Lazy Marketing Directors

Sep 05, 2005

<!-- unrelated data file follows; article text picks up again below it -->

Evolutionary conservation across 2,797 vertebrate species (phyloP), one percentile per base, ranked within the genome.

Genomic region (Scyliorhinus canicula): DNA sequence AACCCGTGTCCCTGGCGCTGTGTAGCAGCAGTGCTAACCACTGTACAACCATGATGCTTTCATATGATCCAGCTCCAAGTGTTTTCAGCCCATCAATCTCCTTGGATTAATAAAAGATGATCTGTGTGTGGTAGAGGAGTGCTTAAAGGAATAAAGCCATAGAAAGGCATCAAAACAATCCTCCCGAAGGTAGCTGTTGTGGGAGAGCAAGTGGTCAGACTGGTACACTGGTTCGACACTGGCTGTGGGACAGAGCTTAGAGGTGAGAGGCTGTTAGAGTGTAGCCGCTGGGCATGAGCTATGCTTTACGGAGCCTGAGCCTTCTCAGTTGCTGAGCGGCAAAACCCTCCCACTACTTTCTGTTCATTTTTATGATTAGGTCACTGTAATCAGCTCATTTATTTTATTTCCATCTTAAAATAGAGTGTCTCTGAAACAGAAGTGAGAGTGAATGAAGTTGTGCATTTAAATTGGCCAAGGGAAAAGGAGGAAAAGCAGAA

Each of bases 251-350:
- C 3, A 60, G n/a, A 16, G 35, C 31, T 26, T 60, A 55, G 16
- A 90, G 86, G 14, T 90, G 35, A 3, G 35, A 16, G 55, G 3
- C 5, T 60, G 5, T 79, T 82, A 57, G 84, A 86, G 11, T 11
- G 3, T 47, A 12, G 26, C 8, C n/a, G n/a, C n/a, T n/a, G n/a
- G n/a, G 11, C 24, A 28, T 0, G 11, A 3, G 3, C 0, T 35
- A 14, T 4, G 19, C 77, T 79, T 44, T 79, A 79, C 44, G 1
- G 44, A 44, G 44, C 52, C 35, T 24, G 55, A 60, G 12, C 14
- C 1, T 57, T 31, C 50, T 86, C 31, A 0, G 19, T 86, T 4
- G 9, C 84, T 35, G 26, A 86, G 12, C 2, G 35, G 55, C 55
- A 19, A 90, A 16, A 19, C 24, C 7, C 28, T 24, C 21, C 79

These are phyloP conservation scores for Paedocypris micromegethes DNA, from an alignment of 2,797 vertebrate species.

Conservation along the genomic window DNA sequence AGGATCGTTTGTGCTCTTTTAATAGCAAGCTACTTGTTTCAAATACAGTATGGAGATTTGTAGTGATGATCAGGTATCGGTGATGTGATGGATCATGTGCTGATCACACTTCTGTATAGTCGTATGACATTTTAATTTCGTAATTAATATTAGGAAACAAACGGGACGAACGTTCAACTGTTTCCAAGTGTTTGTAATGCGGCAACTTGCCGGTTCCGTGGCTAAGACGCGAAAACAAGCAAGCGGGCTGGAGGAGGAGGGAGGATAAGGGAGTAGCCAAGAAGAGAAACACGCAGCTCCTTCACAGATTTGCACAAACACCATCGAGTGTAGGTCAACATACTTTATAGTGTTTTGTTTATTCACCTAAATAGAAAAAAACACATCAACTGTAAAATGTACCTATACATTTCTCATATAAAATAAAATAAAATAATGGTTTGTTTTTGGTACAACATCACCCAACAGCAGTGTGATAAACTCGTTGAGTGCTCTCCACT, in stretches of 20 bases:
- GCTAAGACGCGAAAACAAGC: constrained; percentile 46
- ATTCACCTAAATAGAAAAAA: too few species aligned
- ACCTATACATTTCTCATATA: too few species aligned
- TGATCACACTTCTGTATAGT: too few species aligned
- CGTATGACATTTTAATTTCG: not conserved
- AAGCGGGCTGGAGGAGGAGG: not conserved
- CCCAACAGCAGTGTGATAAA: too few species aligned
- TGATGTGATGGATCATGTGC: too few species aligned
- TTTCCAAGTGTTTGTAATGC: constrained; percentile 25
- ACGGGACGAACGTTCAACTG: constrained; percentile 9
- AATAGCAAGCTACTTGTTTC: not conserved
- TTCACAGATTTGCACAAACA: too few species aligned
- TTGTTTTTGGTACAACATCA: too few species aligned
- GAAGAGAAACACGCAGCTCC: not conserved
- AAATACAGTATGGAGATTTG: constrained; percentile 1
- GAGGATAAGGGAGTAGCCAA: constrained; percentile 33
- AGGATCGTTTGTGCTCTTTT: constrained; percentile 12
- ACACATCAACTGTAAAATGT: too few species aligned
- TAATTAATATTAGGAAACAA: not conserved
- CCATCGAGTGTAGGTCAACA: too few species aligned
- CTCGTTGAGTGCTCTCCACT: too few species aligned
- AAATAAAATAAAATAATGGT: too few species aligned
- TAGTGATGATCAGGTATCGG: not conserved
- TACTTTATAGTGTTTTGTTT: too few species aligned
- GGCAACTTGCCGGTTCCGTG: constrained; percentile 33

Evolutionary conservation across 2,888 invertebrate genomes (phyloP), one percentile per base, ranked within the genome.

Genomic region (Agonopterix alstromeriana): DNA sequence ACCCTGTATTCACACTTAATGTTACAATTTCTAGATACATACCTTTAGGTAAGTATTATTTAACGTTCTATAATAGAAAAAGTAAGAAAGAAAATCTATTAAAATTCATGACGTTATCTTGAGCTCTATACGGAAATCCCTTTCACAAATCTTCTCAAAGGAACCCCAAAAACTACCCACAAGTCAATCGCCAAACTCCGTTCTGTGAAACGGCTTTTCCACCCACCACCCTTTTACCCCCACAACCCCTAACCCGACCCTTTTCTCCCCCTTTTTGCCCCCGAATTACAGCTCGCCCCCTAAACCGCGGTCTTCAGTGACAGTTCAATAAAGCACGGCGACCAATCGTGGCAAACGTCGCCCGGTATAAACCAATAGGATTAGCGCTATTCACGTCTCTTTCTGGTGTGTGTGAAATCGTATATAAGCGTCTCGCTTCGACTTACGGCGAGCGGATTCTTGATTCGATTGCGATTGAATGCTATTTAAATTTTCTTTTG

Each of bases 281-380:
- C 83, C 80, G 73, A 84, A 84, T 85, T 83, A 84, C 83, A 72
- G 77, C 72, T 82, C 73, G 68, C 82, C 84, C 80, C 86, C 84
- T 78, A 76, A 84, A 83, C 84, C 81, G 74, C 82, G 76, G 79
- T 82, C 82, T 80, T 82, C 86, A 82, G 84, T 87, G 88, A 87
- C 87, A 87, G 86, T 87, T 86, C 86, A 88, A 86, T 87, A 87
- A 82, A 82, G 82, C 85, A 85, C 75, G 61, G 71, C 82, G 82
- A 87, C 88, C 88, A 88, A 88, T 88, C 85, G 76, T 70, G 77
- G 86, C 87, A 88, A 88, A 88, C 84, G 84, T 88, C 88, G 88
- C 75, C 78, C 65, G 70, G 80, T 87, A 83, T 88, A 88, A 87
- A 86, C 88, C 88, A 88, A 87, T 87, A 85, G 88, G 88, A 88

It’s time to call an end to something that there are entirely too many of in A/E/P and environmental firms everywhere— lazy marketing directors. I am talking about those marketing directors who do very little work themselves and accept absolutely no responsibility for results. Certainly there are a lot of good marketing people in our business. And with the way we, as a group of companies, treat them, we are lucky to have them. But then there is this other group— the lazy, non-performers— who are able to sell themselves into jobs where they can get by and coast along until they are discovered for what they really are. I realize this may sound cruel to many of you, and at least unfair to many more. But the facts are the facts. I have been working with A/E/P and environmental firms for more than 25 years. And I have not just met, but been forced to try to work with, many of these lazy marketing directors. Here are some of the tell-tale signs: Lazy marketing directors don’t work the hours everyone else does. They come late and leave early. There are big gaps during the day when they aren’t around, and there’s no explaining where they have been during that time. They aren’t there on the weekends. And they always seem to be going to another conference or playing another mid-week golf game with someone who may at some point turn into a client or work-referral source. Lazy marketing directors cannot ever seem to get the plan together. There’s always an excuse— more information is needed and someone won’t give it to them; there were too many proposals and qualification documents to get out; there were too many presentations to prepare for; the open house took all of their time, etc., etc. You get the idea. The plan— the thing that drives all marketing activities on a schedule— never gets done. Therefore, the activities that are supposed to follow the plan don’t get done either. Lazy marketing directors cannot implement their plans. Even if the lazy marketing director is motivated enough to do the plan in the first place, the next place they fall down is implementing it. See all the excuses on #2 above and add to them complaints such as everyone in the company wants to review the newsletter before it can go out; the Christmas card went through 17 iterations before it could go out; they need more help; everyone who works for them is bad, and more. Lazy marketing directors accept no responsibility for results. It’s all out of their control. They may be in charge of marketing but if the work is not coming in, don’t look to them. It’s not their fault. The company doesn’t support marketing. The principals won’t sell. The project managers aren’t selling. The quality of the work is bad, and the clients are not coming back for more work. I could go on and on, but if you have a lazy marketing director, you’ve already heard all the excuses. I honestly don’t think that you can turn around a lazy marketing director. They probably just need to be replaced. I guess the best you can hope for is that your worst competitor hires them and they inherit your personnel problem. On the other hand, it just doesn’t seem right to let them go on. I wish there were some way you could warn the other firms. Let’s face it— being a successful marketing director in our industry takes a lot of courage, energy, and talent. There’s no room for anyone lazy in our business! Originally published 9/05/2005

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